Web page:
D Gukesh: Youngest-Ever Contender At World Chess Championship

April 22, 2024 15:58
D Gukesh: Youngest-Ever Contender At World Chess Championship

(Image source from: Twitter.com/FIDE_chess)

D Gukesh: Youngest-Ever Contender At World Chess Championship:- In Toronto, a significant moment in history occurred on Monday as D Gukesh claimed victory in the FIDE Candidates Chess Tournament 2024, making him the champion. At just 17 years old, he follows in the footsteps of the renowned Viswanathan Anand as the second Indian player to achieve this honor. Gukesh's triumph also marks him as the youngest competitor to reach the final of the World Championship, where he will face off against China's Ding Liren. Employing the black pieces, Gukesh skillfully secured a draw against his opponent Hikaru Nakamura, ultimately securing his win. With a total of 9/14 points, Gukesh secured the first-place position. The tension was palpable throughout the day, as the outcome hung in the balance. A pivotal moment occurred when Fabiano Caruana and Ian Nepomniachtchi engaged in a grueling 109-move battle, resulting in a tie. This turn of events solidified Gukesh's victory, despite the brief period where it seemed Caruana's mistake would lead to a draw with Nepomniachtchi. However, fate intervened, and the tables turned, leading to a tie in the Nepo vs. Caruana match.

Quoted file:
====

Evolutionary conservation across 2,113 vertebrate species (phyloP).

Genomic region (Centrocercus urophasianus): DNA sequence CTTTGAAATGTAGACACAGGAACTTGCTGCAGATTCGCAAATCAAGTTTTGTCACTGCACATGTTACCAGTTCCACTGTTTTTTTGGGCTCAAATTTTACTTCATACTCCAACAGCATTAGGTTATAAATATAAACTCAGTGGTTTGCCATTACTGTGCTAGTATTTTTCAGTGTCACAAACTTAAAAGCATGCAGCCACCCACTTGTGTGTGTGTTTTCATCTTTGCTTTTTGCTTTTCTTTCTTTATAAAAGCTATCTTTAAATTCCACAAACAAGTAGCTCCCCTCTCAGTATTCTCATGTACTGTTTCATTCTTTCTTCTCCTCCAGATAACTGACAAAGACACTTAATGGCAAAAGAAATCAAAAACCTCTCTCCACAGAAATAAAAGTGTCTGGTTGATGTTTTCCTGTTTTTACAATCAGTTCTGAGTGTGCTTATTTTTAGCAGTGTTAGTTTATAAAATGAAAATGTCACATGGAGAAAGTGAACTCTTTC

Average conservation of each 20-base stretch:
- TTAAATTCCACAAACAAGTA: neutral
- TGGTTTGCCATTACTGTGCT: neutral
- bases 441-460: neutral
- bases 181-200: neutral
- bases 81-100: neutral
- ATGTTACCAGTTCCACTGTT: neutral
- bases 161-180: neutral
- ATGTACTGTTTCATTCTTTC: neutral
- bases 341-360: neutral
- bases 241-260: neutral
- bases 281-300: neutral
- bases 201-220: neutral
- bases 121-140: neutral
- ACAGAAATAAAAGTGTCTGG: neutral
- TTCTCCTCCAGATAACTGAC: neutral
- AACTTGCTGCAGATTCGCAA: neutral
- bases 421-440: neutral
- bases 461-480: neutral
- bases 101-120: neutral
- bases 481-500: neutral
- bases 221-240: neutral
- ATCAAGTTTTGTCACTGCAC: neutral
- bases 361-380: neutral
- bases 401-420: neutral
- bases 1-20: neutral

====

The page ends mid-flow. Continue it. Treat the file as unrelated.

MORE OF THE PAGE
During the FIDE Candidates' tournament, Hikaru Nakamura's match took an unexpected turn, providing a glimmer of hope for Gukesh's historic quest. A critical mistake made by Fabiano Caruana in his game against lan Nepomniachtchi altered the game's course and opened up an opportunity for a draw. Gukesh, hailing from Chennai, has achieved numerous milestones in his short career. At the age of 12 years, seven months, and 17 days, he became India's youngest grandmaster. After 26 years, he surpassed Anand to become India's top-ranked player. Gukesh's training primarily focused on playing with a coach rather than relying on chess engines. This approach, according to Viswanathan Anand, is a minority but beneficial one. Anand believes that players should concentrate on their playing skills, while trainers can provide valuable insights after utilizing chess engines. Chess has been Gukesh's lifelong passion, and nothing has stood in his way of pursuing this board game.

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